How Acupuncture Treats Chronic Pain

Estimated  minute read

AcupunctureWhen people think of acupuncture they often think of a friend who used it for a knee injury or an aching back. Although acupuncture has many applications, pain control is one of its most popular uses. The exact mechanism of how it reduces pain is unknown. However, emerging studies are showing us more precisely what is happening in the body and how acupuncture can help you find relief.


Acupuncture changes the way the central nervous system responds to pain by a phenomenon called neuroplasticity. Neuroscientists are discovering that with proper conditioning, the brain can help to reduce the perception of pain. In a comparison of 7 different studies consisting of both randomized controlled trials and nonrandomized studies, the findings concluded that acupuncture causes important changes in chronic pain states. It does this by changing pain-related connections of the central nervous system (Villarreal Santiago, M. et al). This means that acupuncture treatments encourage the body to reduce its sensitivity to pain. To learn more about neuroplasticity, see the following link:


Opiate painkillers, such as morphine and codeine, work by interrupting the signals for pain received by the brain. They accomplish this by binding to opiate receptors. Studies are beginning to show that acupuncture also causes opiate peptides (a natural version of opiate painkillers) to bind to these same receptors. This means that it blocks the brain from receiving pain in the same way as synthetic painkillers. In a recent study performed on rats, opioids peptides were shown to be released with electro-acupuncture. The electro-acupuncture increased the gene expression of enkephalin, one of the three major opioid peptides produced by the body (Li, M. et al.). Enkephalin is closely related to endorphins and have potent painkilling ability.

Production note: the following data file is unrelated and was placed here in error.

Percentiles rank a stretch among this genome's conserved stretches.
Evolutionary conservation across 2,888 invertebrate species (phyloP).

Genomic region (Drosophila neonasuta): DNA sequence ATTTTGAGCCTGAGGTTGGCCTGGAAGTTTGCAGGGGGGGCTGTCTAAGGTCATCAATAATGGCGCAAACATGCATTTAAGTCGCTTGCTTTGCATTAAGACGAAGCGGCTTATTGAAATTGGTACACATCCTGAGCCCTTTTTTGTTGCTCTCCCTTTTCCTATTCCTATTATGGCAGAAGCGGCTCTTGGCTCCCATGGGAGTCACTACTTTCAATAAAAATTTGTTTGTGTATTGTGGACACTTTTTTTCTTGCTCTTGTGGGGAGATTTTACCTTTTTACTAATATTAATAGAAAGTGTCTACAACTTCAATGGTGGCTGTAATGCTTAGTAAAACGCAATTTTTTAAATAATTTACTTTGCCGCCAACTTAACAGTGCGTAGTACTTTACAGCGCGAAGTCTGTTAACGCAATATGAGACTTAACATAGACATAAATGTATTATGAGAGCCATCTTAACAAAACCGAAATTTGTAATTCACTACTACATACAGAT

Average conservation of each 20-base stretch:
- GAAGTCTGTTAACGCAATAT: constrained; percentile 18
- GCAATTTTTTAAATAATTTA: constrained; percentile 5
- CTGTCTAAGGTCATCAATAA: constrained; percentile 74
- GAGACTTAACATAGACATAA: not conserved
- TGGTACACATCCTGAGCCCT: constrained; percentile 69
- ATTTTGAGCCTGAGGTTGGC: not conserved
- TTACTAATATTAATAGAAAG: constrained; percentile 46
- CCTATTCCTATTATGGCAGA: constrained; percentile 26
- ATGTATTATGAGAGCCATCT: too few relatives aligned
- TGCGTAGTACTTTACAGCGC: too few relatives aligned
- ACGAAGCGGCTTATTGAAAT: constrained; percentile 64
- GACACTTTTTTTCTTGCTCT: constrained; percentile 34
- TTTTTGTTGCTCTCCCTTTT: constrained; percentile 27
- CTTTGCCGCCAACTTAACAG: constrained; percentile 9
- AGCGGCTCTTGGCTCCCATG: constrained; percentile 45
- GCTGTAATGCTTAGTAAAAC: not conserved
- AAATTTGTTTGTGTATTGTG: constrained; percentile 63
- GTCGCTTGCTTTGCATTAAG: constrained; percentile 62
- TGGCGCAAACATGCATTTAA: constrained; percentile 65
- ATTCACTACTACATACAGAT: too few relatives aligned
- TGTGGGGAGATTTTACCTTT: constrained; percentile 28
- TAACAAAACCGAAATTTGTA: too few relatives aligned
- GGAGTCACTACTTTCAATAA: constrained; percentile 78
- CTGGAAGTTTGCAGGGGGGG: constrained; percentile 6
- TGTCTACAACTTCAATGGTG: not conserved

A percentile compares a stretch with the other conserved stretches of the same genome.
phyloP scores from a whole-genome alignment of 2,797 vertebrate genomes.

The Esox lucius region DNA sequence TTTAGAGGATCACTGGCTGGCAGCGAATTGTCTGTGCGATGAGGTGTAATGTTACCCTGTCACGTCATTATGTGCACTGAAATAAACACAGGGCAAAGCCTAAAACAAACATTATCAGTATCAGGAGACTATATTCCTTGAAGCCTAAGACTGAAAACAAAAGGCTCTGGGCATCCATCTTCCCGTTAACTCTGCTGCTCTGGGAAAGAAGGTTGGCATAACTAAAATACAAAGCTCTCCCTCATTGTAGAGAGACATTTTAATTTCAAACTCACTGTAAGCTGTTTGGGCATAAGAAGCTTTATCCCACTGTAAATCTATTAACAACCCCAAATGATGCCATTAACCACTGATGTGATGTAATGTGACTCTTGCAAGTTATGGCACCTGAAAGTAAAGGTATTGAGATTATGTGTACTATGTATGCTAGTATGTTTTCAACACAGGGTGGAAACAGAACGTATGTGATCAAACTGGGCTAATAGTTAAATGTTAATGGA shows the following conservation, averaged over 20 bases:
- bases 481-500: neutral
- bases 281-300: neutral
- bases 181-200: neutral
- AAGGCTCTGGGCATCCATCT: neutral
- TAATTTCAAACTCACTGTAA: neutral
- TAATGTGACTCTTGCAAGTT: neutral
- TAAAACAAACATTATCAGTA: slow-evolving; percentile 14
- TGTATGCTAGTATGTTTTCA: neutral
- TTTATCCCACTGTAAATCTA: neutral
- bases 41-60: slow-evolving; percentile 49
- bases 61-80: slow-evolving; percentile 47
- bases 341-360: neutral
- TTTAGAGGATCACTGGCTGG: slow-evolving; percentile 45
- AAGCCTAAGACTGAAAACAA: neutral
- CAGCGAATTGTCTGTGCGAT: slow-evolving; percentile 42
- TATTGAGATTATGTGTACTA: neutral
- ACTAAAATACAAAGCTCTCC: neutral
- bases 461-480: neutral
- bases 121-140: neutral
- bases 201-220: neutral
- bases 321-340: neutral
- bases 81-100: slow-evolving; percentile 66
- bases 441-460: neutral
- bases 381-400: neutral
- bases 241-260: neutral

Whether it’s sore back muscles, an aching jaw or chronic headaches, those of us who suffer with long-term pain due to stress know how important relaxation is. In a study from the Journal of Endocrinology, rats were subjected to stress-inducing cold exposure for 10 days. The rats treated with acupuncture had significantly lower stress hormones in their system at the end of the trial (Eshkevari, L. et al). When we are feeling stressed our bodies tend to tighten (think of tight and sore back muscles, where many of us “hold stress”).  Relaxing the mind and body are key to reducing this kind of pain. For some lucky people, the pain can even be reduced fully with a proper stress reduction plan. Acupuncture is a great option to consider in this case.

Acupuncture is capable of lowering or even eliminating the long-term intake of synthetic drugs for the 1 in 5 Canadians who suffer from chronic pain. Thanks to the scientific community, we are beginning to understand what proponents of acupuncture have been saying all along: it works!

Jocelyn Beek, R. Ac


Eshkevari, L. et al. Acupuncture blocks cold stress- induced increases in the hypothalamus–pituitary–adrenal axis in the rat. Journal of Endocrinology, 217(1), 95-104. doi: 10.1530/JOE-12-040

Li, M. et al. Repetitive Electroacupuncture Attenuates Cold-Induced Hypertension through Enkephalin in the Rostral Ventral Lateral Medulla. Sci. Rep. 6, 35791; doi: 10.1038/srep35791

Villarreal Santiago, M. et al. Does Acupuncture Alter Pain-related Functional Connectivity of the Central Nervous System? A Systematic Review. Journal of Acupuncture and Meridian Studies, Volume 9, Issue 4, 167 – 177. doi: 10.1016/j.jams.2015.11.038

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